Banned Books Week - September 24 - 30

Friday, August 26, 2016

Susan Spann's The Ninja's Daughter - Review & #Giveaway #SusanSpann #Mystery


My thoughts
Susan Spann brings 16th century Japan to life beautifully. Not only that, she weaves a damn good mystery. I was happy to revisit Hiro Hattori and Father Mateo once again. As in previous books in the series, the two men have an endearing rapport that makes me smile. It's a remarkable thing when two men from very different cultures, thrown together due to orders that Hiro protect Mateo, become good friends. It goes beyond duty and honor, and I think it's the core of this series. It certainly keeps me coming back.

All that being said, Spann's skill with spinning a mystery cannot be denied. Her stories always keep me guessing. Then, just like reading a good Agatha Christie, my heart starts pounding as the truth is revealed in the end. Only a true talent for mystery can do that to a reader. Well done.

If you have not had the opportunity to read any of the books from this series, I suggest that you do. You will not be disappointed. I still have to go back and read some of the earlier novels, and I look forward to the next installment.

The Ninja’s Daughter: A Hiro Hattori Novel by Susan Spann
Publication Date: August 2, 2016
Seventh Street Books
eBook & Paperback; 230 Pages
Series: Hiro Hattori Novels/Shinobi Mysteries
Genre: Historical Mystery



Autumn, 1565: When an actor’s daughter is murdered on the banks of Kyoto’s Kamo River, master ninja Hiro Hattori and Portuguese Jesuit Father Mateo are the victim’s only hope for justice.

As political tensions rise in the wake of the shogun’s recent death, and rival warlords threaten war, the Kyoto police forbid an investigation of the killing, to keep the peace–but Hiro has a personal connection to the girl, and must avenge her. The secret investigation leads Hiro and Father Mateo deep into the exclusive world of Kyoto’s theater guilds, where they quickly learn that nothing, and no one, is as it seems. With only a mysterious golden coin to guide them, the investigators uncover a forbidden love affair, a missing mask, and a dangerous link to corruption within the Kyoto police department that leaves Hiro and Father Mateo running for their lives.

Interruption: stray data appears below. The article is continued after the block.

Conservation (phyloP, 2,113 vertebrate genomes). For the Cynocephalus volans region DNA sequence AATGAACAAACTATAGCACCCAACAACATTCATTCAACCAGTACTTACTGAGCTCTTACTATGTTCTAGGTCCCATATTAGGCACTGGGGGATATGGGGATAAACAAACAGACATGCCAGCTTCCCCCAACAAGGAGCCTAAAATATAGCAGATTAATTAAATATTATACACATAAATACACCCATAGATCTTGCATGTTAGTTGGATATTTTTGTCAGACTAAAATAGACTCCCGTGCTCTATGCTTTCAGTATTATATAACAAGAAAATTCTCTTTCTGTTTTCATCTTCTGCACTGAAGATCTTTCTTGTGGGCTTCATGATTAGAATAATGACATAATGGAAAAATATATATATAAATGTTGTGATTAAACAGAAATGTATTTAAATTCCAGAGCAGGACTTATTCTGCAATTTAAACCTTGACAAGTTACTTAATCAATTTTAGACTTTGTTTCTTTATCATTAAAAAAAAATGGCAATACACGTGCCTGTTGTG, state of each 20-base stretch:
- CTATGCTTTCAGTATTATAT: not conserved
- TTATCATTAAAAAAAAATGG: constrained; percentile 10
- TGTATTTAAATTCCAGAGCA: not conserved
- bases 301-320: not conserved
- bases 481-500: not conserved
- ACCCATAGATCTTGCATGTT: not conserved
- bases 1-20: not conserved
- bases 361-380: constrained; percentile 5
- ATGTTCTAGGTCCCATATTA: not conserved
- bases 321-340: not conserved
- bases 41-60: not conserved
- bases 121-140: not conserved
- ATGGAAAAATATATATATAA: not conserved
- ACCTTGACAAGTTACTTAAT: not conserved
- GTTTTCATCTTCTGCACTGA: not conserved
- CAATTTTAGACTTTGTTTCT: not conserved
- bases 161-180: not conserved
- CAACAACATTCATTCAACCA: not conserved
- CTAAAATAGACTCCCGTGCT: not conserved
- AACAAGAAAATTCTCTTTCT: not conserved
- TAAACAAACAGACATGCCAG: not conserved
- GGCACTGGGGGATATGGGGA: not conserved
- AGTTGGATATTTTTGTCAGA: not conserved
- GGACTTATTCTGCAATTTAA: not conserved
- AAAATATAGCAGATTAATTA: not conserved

“In The Ninja’s Daughter, Susan Spann’s poetic voice brilliantly captures the societal disparities, political intrigues, and martial conflicts of sixteenth-century Japan through the persevering efforts of ninja detective Hiro Hattori to solve a murder authorities consider of no consequence.” -JEFFREY SIGER, International Bestselling Author
Susan Spann is the author of three previous novels in the Shinobi Mystery series: Claws of the Cat, Blade of the Samurai, and Flask of the Drunken Master. She has a degree in Asian Studies and a lifelong love of Japanese history and culture. . When not writing, she works as a transactional attorney focusing on publishing and business law, and raises seahorses and rare corals in her marine aquarium.

For more information please visit Susan Spann’s website. You can also follow her on Facebook, Twitter, and Goodreads.

GIVEAWAY
One copy - print or eBook, winner's choice. Open to US/Canada only. Leave a comment below and include your email address so I can contact the winner (entries without an email address will not be considered).

Rules– Must be 18 or older to enter.
– Only one entry per household.
– All giveaway entrants agree to be honest and not cheat the systems; any suspect of fraud is decided upon by blog/site owner and the sponsor, and entrants may be disqualified at our discretion.



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4 comments:

I apologize for word verification, but I turned it off and had close to 50 spam comments within 12 hours (nobody has time for that) so I had to turn it back on. Sorry!

This blog is Award Free. I appreciate your thinking of me for an award, but please know that your comments are my award. Thank you!

  1. Would love to win the book as the cost is too dear for my fixed income. Would choose a paper book.als(at)foxgull(dot)com

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  2. Thank you for the information you provided on your blog about The Ninja's Daughter. I'm not familiar with Susan Spanns books but this one sounds like it is worth checking into. robeader53@yahoo.com

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  3. Thanks for this fascinating historical which interests me greatly. Your wonderful review made this novel come alive. saubleb(at)gmail(dot)com

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  4. I haven't read anything set in historical Japan in decades. Sounds like this one is a good one to remedy that with.

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